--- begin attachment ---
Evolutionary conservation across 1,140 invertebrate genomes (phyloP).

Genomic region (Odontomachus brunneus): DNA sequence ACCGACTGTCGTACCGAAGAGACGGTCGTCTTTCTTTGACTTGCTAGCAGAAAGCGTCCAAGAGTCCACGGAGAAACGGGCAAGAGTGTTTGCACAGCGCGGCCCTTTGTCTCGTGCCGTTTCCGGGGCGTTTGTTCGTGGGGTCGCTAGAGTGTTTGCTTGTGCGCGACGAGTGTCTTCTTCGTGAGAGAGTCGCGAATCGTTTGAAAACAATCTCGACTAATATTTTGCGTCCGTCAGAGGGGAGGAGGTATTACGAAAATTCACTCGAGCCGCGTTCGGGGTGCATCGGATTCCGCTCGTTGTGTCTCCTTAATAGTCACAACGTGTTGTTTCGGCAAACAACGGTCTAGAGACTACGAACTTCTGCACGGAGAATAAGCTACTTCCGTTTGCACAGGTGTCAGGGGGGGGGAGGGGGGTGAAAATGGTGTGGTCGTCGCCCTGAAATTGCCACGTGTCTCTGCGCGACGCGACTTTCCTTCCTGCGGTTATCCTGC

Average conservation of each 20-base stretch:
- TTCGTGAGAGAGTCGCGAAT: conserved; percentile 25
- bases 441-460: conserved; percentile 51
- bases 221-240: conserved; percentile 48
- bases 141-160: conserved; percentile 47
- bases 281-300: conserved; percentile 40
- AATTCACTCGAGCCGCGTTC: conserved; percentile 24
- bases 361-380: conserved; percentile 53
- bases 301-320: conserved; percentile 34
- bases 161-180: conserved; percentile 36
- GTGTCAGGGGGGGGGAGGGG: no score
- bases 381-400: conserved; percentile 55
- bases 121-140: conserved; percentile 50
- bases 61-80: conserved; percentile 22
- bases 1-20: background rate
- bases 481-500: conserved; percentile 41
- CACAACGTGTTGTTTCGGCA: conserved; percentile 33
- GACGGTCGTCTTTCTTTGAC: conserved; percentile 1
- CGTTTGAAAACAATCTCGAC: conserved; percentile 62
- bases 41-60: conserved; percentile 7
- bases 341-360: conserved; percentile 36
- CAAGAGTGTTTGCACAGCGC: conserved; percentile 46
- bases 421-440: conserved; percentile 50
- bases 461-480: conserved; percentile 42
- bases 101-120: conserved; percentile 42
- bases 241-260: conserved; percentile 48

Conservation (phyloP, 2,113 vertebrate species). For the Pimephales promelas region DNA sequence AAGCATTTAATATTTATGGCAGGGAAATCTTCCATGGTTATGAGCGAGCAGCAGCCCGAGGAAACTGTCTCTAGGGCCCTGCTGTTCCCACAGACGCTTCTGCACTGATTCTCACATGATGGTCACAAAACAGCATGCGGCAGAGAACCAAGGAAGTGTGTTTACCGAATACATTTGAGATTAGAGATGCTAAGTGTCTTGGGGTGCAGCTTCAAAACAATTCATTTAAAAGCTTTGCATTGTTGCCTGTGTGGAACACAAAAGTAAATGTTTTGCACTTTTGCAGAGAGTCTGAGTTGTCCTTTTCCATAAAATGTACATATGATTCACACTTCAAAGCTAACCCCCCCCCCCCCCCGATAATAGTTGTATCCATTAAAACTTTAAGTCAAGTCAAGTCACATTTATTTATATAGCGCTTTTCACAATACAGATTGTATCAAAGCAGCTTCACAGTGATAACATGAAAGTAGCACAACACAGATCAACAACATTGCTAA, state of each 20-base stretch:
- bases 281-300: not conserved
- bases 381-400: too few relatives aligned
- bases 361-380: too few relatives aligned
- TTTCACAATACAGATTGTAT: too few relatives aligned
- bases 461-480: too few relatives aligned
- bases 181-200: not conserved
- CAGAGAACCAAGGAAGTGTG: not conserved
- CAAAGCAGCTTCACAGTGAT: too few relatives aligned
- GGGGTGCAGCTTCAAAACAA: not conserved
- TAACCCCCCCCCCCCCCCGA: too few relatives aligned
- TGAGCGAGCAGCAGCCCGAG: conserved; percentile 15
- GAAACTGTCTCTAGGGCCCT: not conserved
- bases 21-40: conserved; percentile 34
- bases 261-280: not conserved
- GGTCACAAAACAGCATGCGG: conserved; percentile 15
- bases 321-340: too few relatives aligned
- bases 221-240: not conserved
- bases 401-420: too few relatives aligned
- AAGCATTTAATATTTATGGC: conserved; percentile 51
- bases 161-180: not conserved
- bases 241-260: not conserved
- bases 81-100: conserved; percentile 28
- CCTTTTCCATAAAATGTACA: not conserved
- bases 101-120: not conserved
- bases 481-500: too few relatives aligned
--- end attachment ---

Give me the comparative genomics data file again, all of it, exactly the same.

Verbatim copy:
Evolutionary conservation across 1,140 invertebrate genomes (phyloP).

Genomic region (Odontomachus brunneus): DNA sequence ACCGACTGTCGTACCGAAGAGACGGTCGTCTTTCTTTGACTTGCTAGCAGAAAGCGTCCAAGAGTCCACGGAGAAACGGGCAAGAGTGTTTGCACAGCGCGGCCCTTTGTCTCGTGCCGTTTCCGGGGCGTTTGTTCGTGGGGTCGCTAGAGTGTTTGCTTGTGCGCGACGAGTGTCTTCTTCGTGAGAGAGTCGCGAATCGTTTGAAAACAATCTCGACTAATATTTTGCGTCCGTCAGAGGGGAGGAGGTATTACGAAAATTCACTCGAGCCGCGTTCGGGGTGCATCGGATTCCGCTCGTTGTGTCTCCTTAATAGTCACAACGTGTTGTTTCGGCAAACAACGGTCTAGAGACTACGAACTTCTGCACGGAGAATAAGCTACTTCCGTTTGCACAGGTGTCAGGGGGGGGGAGGGGGGTGAAAATGGTGTGGTCGTCGCCCTGAAATTGCCACGTGTCTCTGCGCGACGCGACTTTCCTTCCTGCGGTTATCCTGC

Average conservation of each 20-base stretch:
- TTCGTGAGAGAGTCGCGAAT: conserved; percentile 25
- bases 441-460: conserved; percentile 51
- bases 221-240: conserved; percentile 48
- bases 141-160: conserved; percentile 47
- bases 281-300: conserved; percentile 40
- AATTCACTCGAGCCGCGTTC: conserved; percentile 24
- bases 361-380: conserved; percentile 53
- bases 301-320: conserved; percentile 34
- bases 161-180: conserved; percentile 36
- GTGTCAGGGGGGGGGAGGGG: no score
- bases 381-400: conserved; percentile 55
- bases 121-140: conserved; percentile 50
- bases 61-80: conserved; percentile 22
- bases 1-20: background rate
- bases 481-500: conserved; percentile 41
- CACAACGTGTTGTTTCGGCA: conserved; percentile 33
- GACGGTCGTCTTTCTTTGAC: conserved; percentile 1
- CGTTTGAAAACAATCTCGAC: conserved; percentile 62
- bases 41-60: conserved; percentile 7
- bases 341-360: conserved; percentile 36
- CAAGAGTGTTTGCACAGCGC: conserved; percentile 46
- bases 421-440: conserved; percentile 50
- bases 461-480: conserved; percentile 42
- bases 101-120: conserved; percentile 42
- bases 241-260: conserved; percentile 48

Conservation (phyloP, 2,113 vertebrate species). For the Pimephales promelas region DNA sequence AAGCATTTAATATTTATGGCAGGGAAATCTTCCATGGTTATGAGCGAGCAGCAGCCCGAGGAAACTGTCTCTAGGGCCCTGCTGTTCCCACAGACGCTTCTGCACTGATTCTCACATGATGGTCACAAAACAGCATGCGGCAGAGAACCAAGGAAGTGTGTTTACCGAATACATTTGAGATTAGAGATGCTAAGTGTCTTGGGGTGCAGCTTCAAAACAATTCATTTAAAAGCTTTGCATTGTTGCCTGTGTGGAACACAAAAGTAAATGTTTTGCACTTTTGCAGAGAGTCTGAGTTGTCCTTTTCCATAAAATGTACATATGATTCACACTTCAAAGCTAACCCCCCCCCCCCCCCGATAATAGTTGTATCCATTAAAACTTTAAGTCAAGTCAAGTCACATTTATTTATATAGCGCTTTTCACAATACAGATTGTATCAAAGCAGCTTCACAGTGATAACATGAAAGTAGCACAACACAGATCAACAACATTGCTAA, state of each 20-base stretch:
- bases 281-300: not conserved
- bases 381-400: too few relatives aligned
- bases 361-380: too few relatives aligned
- TTTCACAATACAGATTGTAT: too few relatives aligned
- bases 461-480: too few relatives aligned
- bases 181-200: not conserved
- CAGAGAACCAAGGAAGTGTG: not conserved
- CAAAGCAGCTTCACAGTGAT: too few relatives aligned
- GGGGTGCAGCTTCAAAACAA: not conserved
- TAACCCCCCCCCCCCCCCGA: too few relatives aligned
- TGAGCGAGCAGCAGCCCGAG: conserved; percentile 15
- GAAACTGTCTCTAGGGCCCT: not conserved
- bases 21-40: conserved; percentile 34
- bases 261-280: not conserved
- GGTCACAAAACAGCATGCGG: conserved; percentile 15
- bases 321-340: too few relatives aligned
- bases 221-240: not conserved
- bases 401-420: too few relatives aligned
- AAGCATTTAATATTTATGGC: conserved; percentile 51
- bases 161-180: not conserved
- bases 241-260: not conserved
- bases 81-100: conserved; percentile 28
- CCTTTTCCATAAAATGTACA: not conserved
- bases 101-120: not conserved
- bases 481-500: too few relatives aligned